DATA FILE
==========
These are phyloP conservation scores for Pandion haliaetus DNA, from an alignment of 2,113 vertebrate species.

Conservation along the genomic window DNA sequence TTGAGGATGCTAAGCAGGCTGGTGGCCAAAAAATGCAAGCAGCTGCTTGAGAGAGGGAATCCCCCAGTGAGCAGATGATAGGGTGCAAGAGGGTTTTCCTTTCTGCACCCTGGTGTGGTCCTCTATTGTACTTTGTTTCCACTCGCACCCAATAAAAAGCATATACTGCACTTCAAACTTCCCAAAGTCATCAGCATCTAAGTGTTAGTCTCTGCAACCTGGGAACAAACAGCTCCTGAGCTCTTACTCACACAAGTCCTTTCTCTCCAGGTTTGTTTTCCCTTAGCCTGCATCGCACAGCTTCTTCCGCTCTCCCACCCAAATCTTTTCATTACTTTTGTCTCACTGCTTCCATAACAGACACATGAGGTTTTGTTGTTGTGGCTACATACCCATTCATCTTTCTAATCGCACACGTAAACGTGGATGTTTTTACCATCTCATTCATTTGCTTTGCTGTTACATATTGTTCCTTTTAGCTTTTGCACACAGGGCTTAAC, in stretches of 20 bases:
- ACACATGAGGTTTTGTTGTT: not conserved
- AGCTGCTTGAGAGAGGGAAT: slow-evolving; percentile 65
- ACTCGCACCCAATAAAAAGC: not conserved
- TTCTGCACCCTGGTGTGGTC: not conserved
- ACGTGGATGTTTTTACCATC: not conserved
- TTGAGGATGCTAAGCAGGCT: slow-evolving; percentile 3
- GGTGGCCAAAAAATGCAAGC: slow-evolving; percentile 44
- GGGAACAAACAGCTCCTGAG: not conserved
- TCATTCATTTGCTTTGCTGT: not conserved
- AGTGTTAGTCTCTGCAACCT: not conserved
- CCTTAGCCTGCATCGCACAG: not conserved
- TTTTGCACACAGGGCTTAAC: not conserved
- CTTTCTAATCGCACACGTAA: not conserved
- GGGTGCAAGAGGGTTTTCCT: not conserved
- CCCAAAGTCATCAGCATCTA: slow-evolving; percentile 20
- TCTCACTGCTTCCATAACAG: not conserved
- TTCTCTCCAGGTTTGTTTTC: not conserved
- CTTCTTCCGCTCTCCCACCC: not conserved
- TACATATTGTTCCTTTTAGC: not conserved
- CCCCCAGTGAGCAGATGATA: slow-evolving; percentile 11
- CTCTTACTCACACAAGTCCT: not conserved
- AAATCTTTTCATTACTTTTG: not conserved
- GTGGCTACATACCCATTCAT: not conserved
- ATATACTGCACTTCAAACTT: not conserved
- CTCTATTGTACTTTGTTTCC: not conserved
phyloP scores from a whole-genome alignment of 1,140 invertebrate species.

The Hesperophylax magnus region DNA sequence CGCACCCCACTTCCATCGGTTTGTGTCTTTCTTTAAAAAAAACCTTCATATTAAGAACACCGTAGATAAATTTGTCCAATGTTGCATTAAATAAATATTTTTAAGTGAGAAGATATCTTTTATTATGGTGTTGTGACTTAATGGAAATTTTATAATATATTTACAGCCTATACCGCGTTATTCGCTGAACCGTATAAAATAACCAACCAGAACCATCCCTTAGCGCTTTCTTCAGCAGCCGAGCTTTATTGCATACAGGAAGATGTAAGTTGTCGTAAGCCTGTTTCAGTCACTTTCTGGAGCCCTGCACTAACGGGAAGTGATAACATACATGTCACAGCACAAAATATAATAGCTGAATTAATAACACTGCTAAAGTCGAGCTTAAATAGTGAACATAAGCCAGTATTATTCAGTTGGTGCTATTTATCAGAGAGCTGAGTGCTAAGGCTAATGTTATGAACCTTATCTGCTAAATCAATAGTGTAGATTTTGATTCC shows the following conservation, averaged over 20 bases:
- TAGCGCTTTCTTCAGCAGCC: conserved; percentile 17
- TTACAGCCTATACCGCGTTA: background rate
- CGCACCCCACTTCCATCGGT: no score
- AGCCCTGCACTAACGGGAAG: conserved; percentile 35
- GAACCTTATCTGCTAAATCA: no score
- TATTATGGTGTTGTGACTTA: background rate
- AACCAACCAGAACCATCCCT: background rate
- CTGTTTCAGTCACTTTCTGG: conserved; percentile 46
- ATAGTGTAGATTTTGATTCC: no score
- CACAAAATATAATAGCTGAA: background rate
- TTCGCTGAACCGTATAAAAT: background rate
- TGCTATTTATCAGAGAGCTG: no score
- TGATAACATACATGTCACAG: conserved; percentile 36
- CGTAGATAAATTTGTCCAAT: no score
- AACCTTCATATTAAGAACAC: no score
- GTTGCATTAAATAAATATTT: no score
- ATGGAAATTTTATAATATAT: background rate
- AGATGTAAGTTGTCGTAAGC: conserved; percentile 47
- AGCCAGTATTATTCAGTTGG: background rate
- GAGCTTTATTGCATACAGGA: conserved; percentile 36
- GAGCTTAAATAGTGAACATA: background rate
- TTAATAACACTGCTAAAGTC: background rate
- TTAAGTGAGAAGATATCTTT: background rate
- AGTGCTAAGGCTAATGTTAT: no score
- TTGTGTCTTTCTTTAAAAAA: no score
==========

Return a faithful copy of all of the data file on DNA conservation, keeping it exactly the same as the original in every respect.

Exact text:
These are phyloP conservation scores for Pandion haliaetus DNA, from an alignment of 2,113 vertebrate species.

Conservation along the genomic window DNA sequence TTGAGGATGCTAAGCAGGCTGGTGGCCAAAAAATGCAAGCAGCTGCTTGAGAGAGGGAATCCCCCAGTGAGCAGATGATAGGGTGCAAGAGGGTTTTCCTTTCTGCACCCTGGTGTGGTCCTCTATTGTACTTTGTTTCCACTCGCACCCAATAAAAAGCATATACTGCACTTCAAACTTCCCAAAGTCATCAGCATCTAAGTGTTAGTCTCTGCAACCTGGGAACAAACAGCTCCTGAGCTCTTACTCACACAAGTCCTTTCTCTCCAGGTTTGTTTTCCCTTAGCCTGCATCGCACAGCTTCTTCCGCTCTCCCACCCAAATCTTTTCATTACTTTTGTCTCACTGCTTCCATAACAGACACATGAGGTTTTGTTGTTGTGGCTACATACCCATTCATCTTTCTAATCGCACACGTAAACGTGGATGTTTTTACCATCTCATTCATTTGCTTTGCTGTTACATATTGTTCCTTTTAGCTTTTGCACACAGGGCTTAAC, in stretches of 20 bases:
- ACACATGAGGTTTTGTTGTT: not conserved
- AGCTGCTTGAGAGAGGGAAT: slow-evolving; percentile 65
- ACTCGCACCCAATAAAAAGC: not conserved
- TTCTGCACCCTGGTGTGGTC: not conserved
- ACGTGGATGTTTTTACCATC: not conserved
- TTGAGGATGCTAAGCAGGCT: slow-evolving; percentile 3
- GGTGGCCAAAAAATGCAAGC: slow-evolving; percentile 44
- GGGAACAAACAGCTCCTGAG: not conserved
- TCATTCATTTGCTTTGCTGT: not conserved
- AGTGTTAGTCTCTGCAACCT: not conserved
- CCTTAGCCTGCATCGCACAG: not conserved
- TTTTGCACACAGGGCTTAAC: not conserved
- CTTTCTAATCGCACACGTAA: not conserved
- GGGTGCAAGAGGGTTTTCCT: not conserved
- CCCAAAGTCATCAGCATCTA: slow-evolving; percentile 20
- TCTCACTGCTTCCATAACAG: not conserved
- TTCTCTCCAGGTTTGTTTTC: not conserved
- CTTCTTCCGCTCTCCCACCC: not conserved
- TACATATTGTTCCTTTTAGC: not conserved
- CCCCCAGTGAGCAGATGATA: slow-evolving; percentile 11
- CTCTTACTCACACAAGTCCT: not conserved
- AAATCTTTTCATTACTTTTG: not conserved
- GTGGCTACATACCCATTCAT: not conserved
- ATATACTGCACTTCAAACTT: not conserved
- CTCTATTGTACTTTGTTTCC: not conserved
phyloP scores from a whole-genome alignment of 1,140 invertebrate species.

The Hesperophylax magnus region DNA sequence CGCACCCCACTTCCATCGGTTTGTGTCTTTCTTTAAAAAAAACCTTCATATTAAGAACACCGTAGATAAATTTGTCCAATGTTGCATTAAATAAATATTTTTAAGTGAGAAGATATCTTTTATTATGGTGTTGTGACTTAATGGAAATTTTATAATATATTTACAGCCTATACCGCGTTATTCGCTGAACCGTATAAAATAACCAACCAGAACCATCCCTTAGCGCTTTCTTCAGCAGCCGAGCTTTATTGCATACAGGAAGATGTAAGTTGTCGTAAGCCTGTTTCAGTCACTTTCTGGAGCCCTGCACTAACGGGAAGTGATAACATACATGTCACAGCACAAAATATAATAGCTGAATTAATAACACTGCTAAAGTCGAGCTTAAATAGTGAACATAAGCCAGTATTATTCAGTTGGTGCTATTTATCAGAGAGCTGAGTGCTAAGGCTAATGTTATGAACCTTATCTGCTAAATCAATAGTGTAGATTTTGATTCC shows the following conservation, averaged over 20 bases:
- TAGCGCTTTCTTCAGCAGCC: conserved; percentile 17
- TTACAGCCTATACCGCGTTA: background rate
- CGCACCCCACTTCCATCGGT: no score
- AGCCCTGCACTAACGGGAAG: conserved; percentile 35
- GAACCTTATCTGCTAAATCA: no score
- TATTATGGTGTTGTGACTTA: background rate
- AACCAACCAGAACCATCCCT: background rate
- CTGTTTCAGTCACTTTCTGG: conserved; percentile 46
- ATAGTGTAGATTTTGATTCC: no score
- CACAAAATATAATAGCTGAA: background rate
- TTCGCTGAACCGTATAAAAT: background rate
- TGCTATTTATCAGAGAGCTG: no score
- TGATAACATACATGTCACAG: conserved; percentile 36
- CGTAGATAAATTTGTCCAAT: no score
- AACCTTCATATTAAGAACAC: no score
- GTTGCATTAAATAAATATTT: no score
- ATGGAAATTTTATAATATAT: background rate
- AGATGTAAGTTGTCGTAAGC: conserved; percentile 47
- AGCCAGTATTATTCAGTTGG: background rate
- GAGCTTTATTGCATACAGGA: conserved; percentile 36
- GAGCTTAAATAGTGAACATA: background rate
- TTAATAACACTGCTAAAGTC: background rate
- TTAAGTGAGAAGATATCTTT: background rate
- AGTGCTAAGGCTAATGTTAT: no score
- TTGTGTCTTTCTTTAAAAAA: no score